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Space Force leaders questioned on their plans to invest in technology and workforce

Raymond: Space Force is pivoting from ‘very exquisite, very expensive satellites to an architecture that’s more diversified’

WASHINGTON – Members of the Senate Armed Services Committee pressed Air Force Secretary Frank Kendall and Chief of Space Operations Gen. John “Jay” Raymond on the Space Force’s plans to acquire next-generation technologies and develop the future workforce.

“Now that the Space Force is up and running, it is important to present a trained force with substantive capabilities to the combatant commands,” SASC Chairman Sen. Jack Reed (DR.I.) said May 3 during a hearing on the Department of the Air Force’s 2023 budget request.

“It is critical for the Space Force to design its warfighting objectives in the same way the Chief of Naval Operations designs our Navy fleets and the Chief of the Air Force designs our air posture,” Reed said. “I will want to know your progress toward that objective.”

Raymond said the “number one mission” is to modernize the missile-warning space architecture to defend against increasingly advanced hypersonic missiles and glide vehicles being developed by US adversaries.

He said the Space Force is investing in a mix of early-warning and tracking satellites in different orbits that will supplement existing systems.

“And it’s critical that we make this transformation,” he said. “We are diversifying the architecture to reduce the threat in space to an attack that may occur,” he added. “We pivot from handfuls of very exquisite, very expensive satellites, to an architecture that’s more diversified to get after both the emerging class of missiles and the threat that currently exists in space.”

A shift to “less exquisite with higher numbers allows us to adopt more of a business model that you might see commercial companies doing. And so that’s the transformation of our capabilities, that’s the path we’re headed down,” Raymond said.

Another priority is to keep track of orbiting objects in space and identify potential threats, said Raymond. “Space is becoming more congested, more contested and more competitive.”

Just a couple of years ago, US Space Command was tracking about 22,000 objects, he said. “Today we’re probably tracking close to mid-40,000 objects.” Access to space is now easier and more affordable, “which provides us opportunities and challenges.”

Kendall said one of the challenges is deterring countries like Russia from conducting missile tests like the one in november that destroyed a satellite in orbit and left a huge cloud of debris.

“So we’ve got to get people to agree not to do that,” he said. Those destructive tests “put everything we have in space, in low Earth orbit, particularly at risk.”

I have noted the recent decision by the United States to implement a self-imposed ban on anti-satellite missile tests. The next step will be to develop norms on how to conduct “proximity operations” such as when servicing vehicles approach satellites.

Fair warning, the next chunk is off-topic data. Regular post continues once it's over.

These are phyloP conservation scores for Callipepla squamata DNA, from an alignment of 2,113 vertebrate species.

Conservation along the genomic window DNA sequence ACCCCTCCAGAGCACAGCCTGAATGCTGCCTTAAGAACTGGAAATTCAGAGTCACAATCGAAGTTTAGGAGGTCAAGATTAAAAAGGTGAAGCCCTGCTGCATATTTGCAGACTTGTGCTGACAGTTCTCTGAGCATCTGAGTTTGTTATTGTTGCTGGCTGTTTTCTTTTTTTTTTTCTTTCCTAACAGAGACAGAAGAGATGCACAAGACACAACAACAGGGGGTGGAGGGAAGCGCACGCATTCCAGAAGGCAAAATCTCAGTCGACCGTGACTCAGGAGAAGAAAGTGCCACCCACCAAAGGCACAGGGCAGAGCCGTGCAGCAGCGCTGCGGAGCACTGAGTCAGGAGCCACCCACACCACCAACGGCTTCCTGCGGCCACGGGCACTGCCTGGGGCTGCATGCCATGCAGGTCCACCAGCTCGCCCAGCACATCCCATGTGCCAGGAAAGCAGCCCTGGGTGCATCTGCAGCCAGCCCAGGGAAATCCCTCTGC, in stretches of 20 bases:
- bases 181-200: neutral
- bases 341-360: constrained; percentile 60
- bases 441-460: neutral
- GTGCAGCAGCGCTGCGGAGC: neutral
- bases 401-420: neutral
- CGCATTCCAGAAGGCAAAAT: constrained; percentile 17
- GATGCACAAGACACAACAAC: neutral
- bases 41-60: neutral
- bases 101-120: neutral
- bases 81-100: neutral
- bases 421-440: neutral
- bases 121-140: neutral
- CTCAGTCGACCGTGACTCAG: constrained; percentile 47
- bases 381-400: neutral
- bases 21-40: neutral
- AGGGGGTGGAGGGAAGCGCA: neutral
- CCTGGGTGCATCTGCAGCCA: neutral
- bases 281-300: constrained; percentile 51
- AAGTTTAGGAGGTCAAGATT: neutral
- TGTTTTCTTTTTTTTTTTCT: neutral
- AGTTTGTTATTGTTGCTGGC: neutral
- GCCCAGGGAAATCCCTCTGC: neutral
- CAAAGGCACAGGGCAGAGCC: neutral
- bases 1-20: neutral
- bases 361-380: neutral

The National Space Council has been working on this, said Kendall, “to try to get wider appreciation of the need to allow us all to operate in space as a commons and to do so to the benefit of every nation.”

Preparing the future force

To help prepare its next generation of leaders, the Space Force is assigning new officers who graduate from the Air Force Academy to work at commercial companies and gain experience in the private sector, said Raymond.

Last year 118 graduates joined the Space Force. “We sent them to commercial companies and said, go figure out how they do that,” said Raymond. The Space Force wants to be agile and move fast, he said, “But I will tell you, it’s not like Amazon Prime where you can order it overnight. It’s going to take a little bit of time to build this, but that’s exactly where we’re headed.”

This year 101 cadets graduating from the Air Force Academy will be commissioned into the Space Force and also will get private-sector assignments.

Several senators asked whether the Space Force should have its own Space National Guard as a reserve component, an issue that is becoming more divisive. The White House in September said it creating opposed to a separate Space National Guard due to concerns about cost and bureaucratic bloat. But some lawmakers continue to argue for the standup of a Space National Guard to ensure critical skills needed for space operations are not lost.

According to a proposal the Department of the Air Force submitted to Congress April 1, instead of having a dedicated reserve force, the Space Force would have a regular active-duty force with full-time and part-time members. The proposal does not recommend establishing a Space National Guard, which is in line with the Biden administration’s position.

Kendall said the Space Force needs the support now provided by more than 800 members of the Air National Guard in eight states. “We’re open to discuss” the way forward, he said, pointing out that the administration worries that “we would create a lot of overhead costs associated with a new organization.”

“I think we can find a way to keep those people doing what they’re doing. They’re very valuable. So we want to keep them around. They’re important to us,” Kendall said. “We just need to find the right mechanism to do it.”

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